An Ethiopian red carpet for horticulture cos.

Business Today has an interesting article on Indian horticulture firms find it more attractive to grow in this African country. For Dr Reddy, it was a journey from red tape to red carpet. He recalls: "Like most people, I had certain notions about the country (Ethiopia). To my pleasant surprise, when I landed there, not only did government officials receive me personally, they also got all the required permissions for us to operate within six days. Imagine, all the paper work was done in six days and no corruption." ... Sample the largesse: all floriculture activities in Ethiopia are granted a 5-8 year tax holiday depending on the quantum of investment and people employed. Under a European Union (EU) grant, the Ethiopian government provides up to 70 per cent of the project cost as a loan at a mere 7.5 per cent. lso, freight costs are half of that from India and the EU allows flowers from Ethiopia to be imported at zero duties under the Lome Convention of Preferential Exports,

Funding microfinance firms

Business Standard columnist Key Sarkar has an interesting piece on the experience of funds like Bellwether, Unitus and Lok Capital which fund microfinance companies. One of the big realisations Bellwether had, according to Prasad, was that transforming NGOs into for-profit MFIs is hugely time-consuming. While the statutory requirements of changing the legal identity have a time cost certainly, what really was more time-consuming than planned was bringing about the change in attitude. Transforming accounting systems and human resource management in existing NGOs actually took 70 to 80 per cent of the time earmarked for these companies. What came as a very pleasant surprise and was an absolute delight, according to Prasad, was the quality of people promoting MFI start-ups. The fact that people with valuable corporate experience are setting up MFIs is a trend unique to India. ...Mehta says that from his deals in the pipeline and the proposals that they get, it may be that MFIs working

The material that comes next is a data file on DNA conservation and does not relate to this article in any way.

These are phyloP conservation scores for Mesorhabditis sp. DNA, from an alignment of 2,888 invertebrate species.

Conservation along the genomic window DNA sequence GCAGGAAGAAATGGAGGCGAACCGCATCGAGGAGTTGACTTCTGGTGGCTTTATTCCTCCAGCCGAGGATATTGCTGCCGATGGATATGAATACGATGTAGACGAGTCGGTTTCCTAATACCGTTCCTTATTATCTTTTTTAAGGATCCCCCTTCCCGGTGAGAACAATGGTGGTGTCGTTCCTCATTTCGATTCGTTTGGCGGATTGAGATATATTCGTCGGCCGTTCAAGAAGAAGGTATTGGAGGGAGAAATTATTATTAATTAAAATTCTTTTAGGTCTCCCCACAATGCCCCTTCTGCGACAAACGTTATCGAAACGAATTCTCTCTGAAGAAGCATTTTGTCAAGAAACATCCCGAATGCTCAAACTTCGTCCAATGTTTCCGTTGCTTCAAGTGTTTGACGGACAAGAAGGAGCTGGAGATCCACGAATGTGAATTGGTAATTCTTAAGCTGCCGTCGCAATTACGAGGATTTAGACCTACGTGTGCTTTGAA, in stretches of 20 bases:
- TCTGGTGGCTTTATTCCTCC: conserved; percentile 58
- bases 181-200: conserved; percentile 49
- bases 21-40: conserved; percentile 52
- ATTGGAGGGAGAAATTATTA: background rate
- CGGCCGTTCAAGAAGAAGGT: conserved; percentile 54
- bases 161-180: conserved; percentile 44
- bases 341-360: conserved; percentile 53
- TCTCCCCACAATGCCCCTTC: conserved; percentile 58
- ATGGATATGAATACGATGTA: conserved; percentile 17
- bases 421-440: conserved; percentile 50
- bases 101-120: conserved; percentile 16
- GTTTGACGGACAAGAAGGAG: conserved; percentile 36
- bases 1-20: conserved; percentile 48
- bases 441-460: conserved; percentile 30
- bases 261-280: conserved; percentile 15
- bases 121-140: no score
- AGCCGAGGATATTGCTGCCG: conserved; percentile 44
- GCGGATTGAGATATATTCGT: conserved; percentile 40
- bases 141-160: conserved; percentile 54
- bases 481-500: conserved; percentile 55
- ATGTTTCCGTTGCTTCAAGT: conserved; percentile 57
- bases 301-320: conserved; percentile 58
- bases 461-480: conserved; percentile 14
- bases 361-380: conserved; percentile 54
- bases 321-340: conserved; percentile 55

VC Market

The following companies are seeking capital for starting-up / expanding their operations: 07-08-15-1: Vadodara-based civil engineering firm seeks $1-5 M for setting up a factory to produce products used in construction industry. 07-08-15-2: New Delhi-based events listing portal seeks <$10,000 for marketing and operating expenses. 07-08-15-3: Bhopal-based manufacturer of empty hard capsules for pharmaceuticals seeks to sell out for <$1-M 07-08-15-4: Agra-based online retailer of educational books seeks <$100,000 for expansion. 07-08-15-5: Mumbai-based Flower Bouquets retailer seeks $1-5 M for establishing support infrastructure (including a call center) and national expansion. For more information about any of these companies, investors - who are subscribers to the Venture Intelligence service - can email the company code to . To learn about our subscription services for investors, please visit our web site . Are you an entrepreneur seeking capit